To clean the equipment I generally start with hot water and a soft towel to remove any loose material. We also want to avoid scratching plastic equipment, such as the inside of a fermentation bucket, because scratches can harbor bacteria that is tough to clean out and can infect a batch of beer. This is why I always use a very soft, non-abrasive towel.

I prefer not to use any detergent such as dish soap to clean the equipment. These  usually have some type of a scent that is very difficult to get off of the equipment and can carry over to the beer. It can be helpful to instead use a diluted bleach mixture to kill any organic matter left on the equipment. There are a few things to keep in mind when cleaning with bleach (credit to John Palmer’s book How to Brew for clearly laying out this information):

  • It can take at least 20 minutes to thoroughly kill bacteria
  • Equipment should not be left in a bleach mixture for more than an hour as corrosion can occur
  • Copper and brass should never be cleaned with bleach, as these metals will corrode very quickly
  • It is always best to rinse the equipment with boiled water after cleaning it with bleach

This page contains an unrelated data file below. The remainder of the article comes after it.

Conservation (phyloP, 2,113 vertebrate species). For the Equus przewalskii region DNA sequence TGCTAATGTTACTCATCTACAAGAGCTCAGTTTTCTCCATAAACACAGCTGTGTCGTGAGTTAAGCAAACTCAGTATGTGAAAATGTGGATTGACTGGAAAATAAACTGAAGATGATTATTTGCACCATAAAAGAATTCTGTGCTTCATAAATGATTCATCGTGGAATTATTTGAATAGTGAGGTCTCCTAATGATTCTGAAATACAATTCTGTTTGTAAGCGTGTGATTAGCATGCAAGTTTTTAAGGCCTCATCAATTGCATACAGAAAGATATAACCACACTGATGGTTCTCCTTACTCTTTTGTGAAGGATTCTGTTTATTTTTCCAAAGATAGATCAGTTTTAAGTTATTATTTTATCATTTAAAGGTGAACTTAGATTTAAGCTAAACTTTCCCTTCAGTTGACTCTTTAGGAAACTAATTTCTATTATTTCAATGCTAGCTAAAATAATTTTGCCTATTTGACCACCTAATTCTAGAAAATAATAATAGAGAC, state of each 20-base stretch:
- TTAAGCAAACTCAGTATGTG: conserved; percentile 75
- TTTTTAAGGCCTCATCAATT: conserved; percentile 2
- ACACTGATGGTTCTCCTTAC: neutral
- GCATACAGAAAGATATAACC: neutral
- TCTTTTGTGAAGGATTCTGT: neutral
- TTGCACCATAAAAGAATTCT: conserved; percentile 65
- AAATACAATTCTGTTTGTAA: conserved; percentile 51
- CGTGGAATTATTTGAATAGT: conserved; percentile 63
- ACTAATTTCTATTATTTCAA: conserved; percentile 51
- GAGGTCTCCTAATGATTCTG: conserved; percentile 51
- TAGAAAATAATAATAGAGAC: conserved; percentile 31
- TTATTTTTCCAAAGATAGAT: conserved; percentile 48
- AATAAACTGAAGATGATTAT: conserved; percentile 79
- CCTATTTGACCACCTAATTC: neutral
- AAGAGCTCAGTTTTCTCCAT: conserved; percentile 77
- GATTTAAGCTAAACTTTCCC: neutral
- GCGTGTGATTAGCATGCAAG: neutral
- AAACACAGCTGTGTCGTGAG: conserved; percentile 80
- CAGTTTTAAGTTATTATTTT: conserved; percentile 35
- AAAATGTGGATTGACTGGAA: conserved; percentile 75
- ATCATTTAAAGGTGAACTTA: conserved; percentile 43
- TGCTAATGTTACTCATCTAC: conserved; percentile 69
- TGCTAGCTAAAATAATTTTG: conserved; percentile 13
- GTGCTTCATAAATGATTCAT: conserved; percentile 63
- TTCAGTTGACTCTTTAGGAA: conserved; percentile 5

Keeping Equipment Clean

The biggest battle I face with keeping the equipment clean is my brewing environment. I brew in our kitchen, which is difficult to seal off from our dog and two cats. Once i clean my equipment I have to be aware of where I set it and whether it comes into contact with any animal fur. This is a problem to remain aware of when you are cleaning your equipment and in the time between cleaning and use.

In a future post we will dig deeper into the different options on the market for sanitizers. In the meantime let us know: what is your process for cleaning home brewing equipment and preparing it for sanitizing?

Try the Best Beer In the World While You Can

Right now you have a once-in-a-lifetime chance to try what is called one of the best beers in the world, but it is not cheap and it is not going to be too easy to find.

For years the monks of the St. Sixtus Monastery in Belgium have brewed a very limited quantity of a beer they call Westvleteren 12. Normally the beer is only available at the monastery itself, and you have to call ahead and reserve it (if you are lucky enough to get through on the phone). The monastery needed some renovations, though, so they’ve released just enough of the beer in the US to pay for the updates to the building.